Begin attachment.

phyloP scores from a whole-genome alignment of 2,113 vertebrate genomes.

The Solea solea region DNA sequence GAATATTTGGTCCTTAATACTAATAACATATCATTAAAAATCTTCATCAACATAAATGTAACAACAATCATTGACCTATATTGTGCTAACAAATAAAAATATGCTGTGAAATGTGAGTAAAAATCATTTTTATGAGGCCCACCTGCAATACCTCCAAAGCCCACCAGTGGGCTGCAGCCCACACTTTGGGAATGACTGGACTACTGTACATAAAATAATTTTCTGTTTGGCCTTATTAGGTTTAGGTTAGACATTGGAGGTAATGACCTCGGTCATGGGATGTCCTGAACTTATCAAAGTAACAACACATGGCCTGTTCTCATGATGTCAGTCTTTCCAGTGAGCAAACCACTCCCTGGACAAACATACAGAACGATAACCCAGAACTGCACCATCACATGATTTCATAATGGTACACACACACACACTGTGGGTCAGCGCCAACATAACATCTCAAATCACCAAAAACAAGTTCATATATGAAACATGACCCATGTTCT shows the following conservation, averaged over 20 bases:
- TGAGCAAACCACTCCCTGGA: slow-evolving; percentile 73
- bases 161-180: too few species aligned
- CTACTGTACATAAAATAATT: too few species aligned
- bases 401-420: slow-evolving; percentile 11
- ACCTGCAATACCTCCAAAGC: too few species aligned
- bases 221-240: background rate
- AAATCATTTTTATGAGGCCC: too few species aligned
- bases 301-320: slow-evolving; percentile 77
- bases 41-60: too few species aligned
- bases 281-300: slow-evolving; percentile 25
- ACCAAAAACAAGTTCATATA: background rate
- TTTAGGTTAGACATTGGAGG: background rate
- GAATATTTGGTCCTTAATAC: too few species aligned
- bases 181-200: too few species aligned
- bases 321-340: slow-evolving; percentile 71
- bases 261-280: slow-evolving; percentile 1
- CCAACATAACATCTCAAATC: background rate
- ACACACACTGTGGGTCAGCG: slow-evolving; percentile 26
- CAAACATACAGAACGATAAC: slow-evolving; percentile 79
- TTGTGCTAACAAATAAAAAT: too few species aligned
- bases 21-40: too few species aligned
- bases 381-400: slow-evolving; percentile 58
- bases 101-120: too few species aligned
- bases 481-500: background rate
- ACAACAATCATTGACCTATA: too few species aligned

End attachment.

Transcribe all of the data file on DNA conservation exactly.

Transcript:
phyloP scores from a whole-genome alignment of 2,113 vertebrate genomes.

The Solea solea region DNA sequence GAATATTTGGTCCTTAATACTAATAACATATCATTAAAAATCTTCATCAACATAAATGTAACAACAATCATTGACCTATATTGTGCTAACAAATAAAAATATGCTGTGAAATGTGAGTAAAAATCATTTTTATGAGGCCCACCTGCAATACCTCCAAAGCCCACCAGTGGGCTGCAGCCCACACTTTGGGAATGACTGGACTACTGTACATAAAATAATTTTCTGTTTGGCCTTATTAGGTTTAGGTTAGACATTGGAGGTAATGACCTCGGTCATGGGATGTCCTGAACTTATCAAAGTAACAACACATGGCCTGTTCTCATGATGTCAGTCTTTCCAGTGAGCAAACCACTCCCTGGACAAACATACAGAACGATAACCCAGAACTGCACCATCACATGATTTCATAATGGTACACACACACACACTGTGGGTCAGCGCCAACATAACATCTCAAATCACCAAAAACAAGTTCATATATGAAACATGACCCATGTTCT shows the following conservation, averaged over 20 bases:
- TGAGCAAACCACTCCCTGGA: slow-evolving; percentile 73
- bases 161-180: too few species aligned
- CTACTGTACATAAAATAATT: too few species aligned
- bases 401-420: slow-evolving; percentile 11
- ACCTGCAATACCTCCAAAGC: too few species aligned
- bases 221-240: background rate
- AAATCATTTTTATGAGGCCC: too few species aligned
- bases 301-320: slow-evolving; percentile 77
- bases 41-60: too few species aligned
- bases 281-300: slow-evolving; percentile 25
- ACCAAAAACAAGTTCATATA: background rate
- TTTAGGTTAGACATTGGAGG: background rate
- GAATATTTGGTCCTTAATAC: too few species aligned
- bases 181-200: too few species aligned
- bases 321-340: slow-evolving; percentile 71
- bases 261-280: slow-evolving; percentile 1
- CCAACATAACATCTCAAATC: background rate
- ACACACACTGTGGGTCAGCG: slow-evolving; percentile 26
- CAAACATACAGAACGATAAC: slow-evolving; percentile 79
- TTGTGCTAACAAATAAAAAT: too few species aligned
- bases 21-40: too few species aligned
- bases 381-400: slow-evolving; percentile 58
- bases 101-120: too few species aligned
- bases 481-500: background rate
- ACAACAATCATTGACCTATA: too few species aligned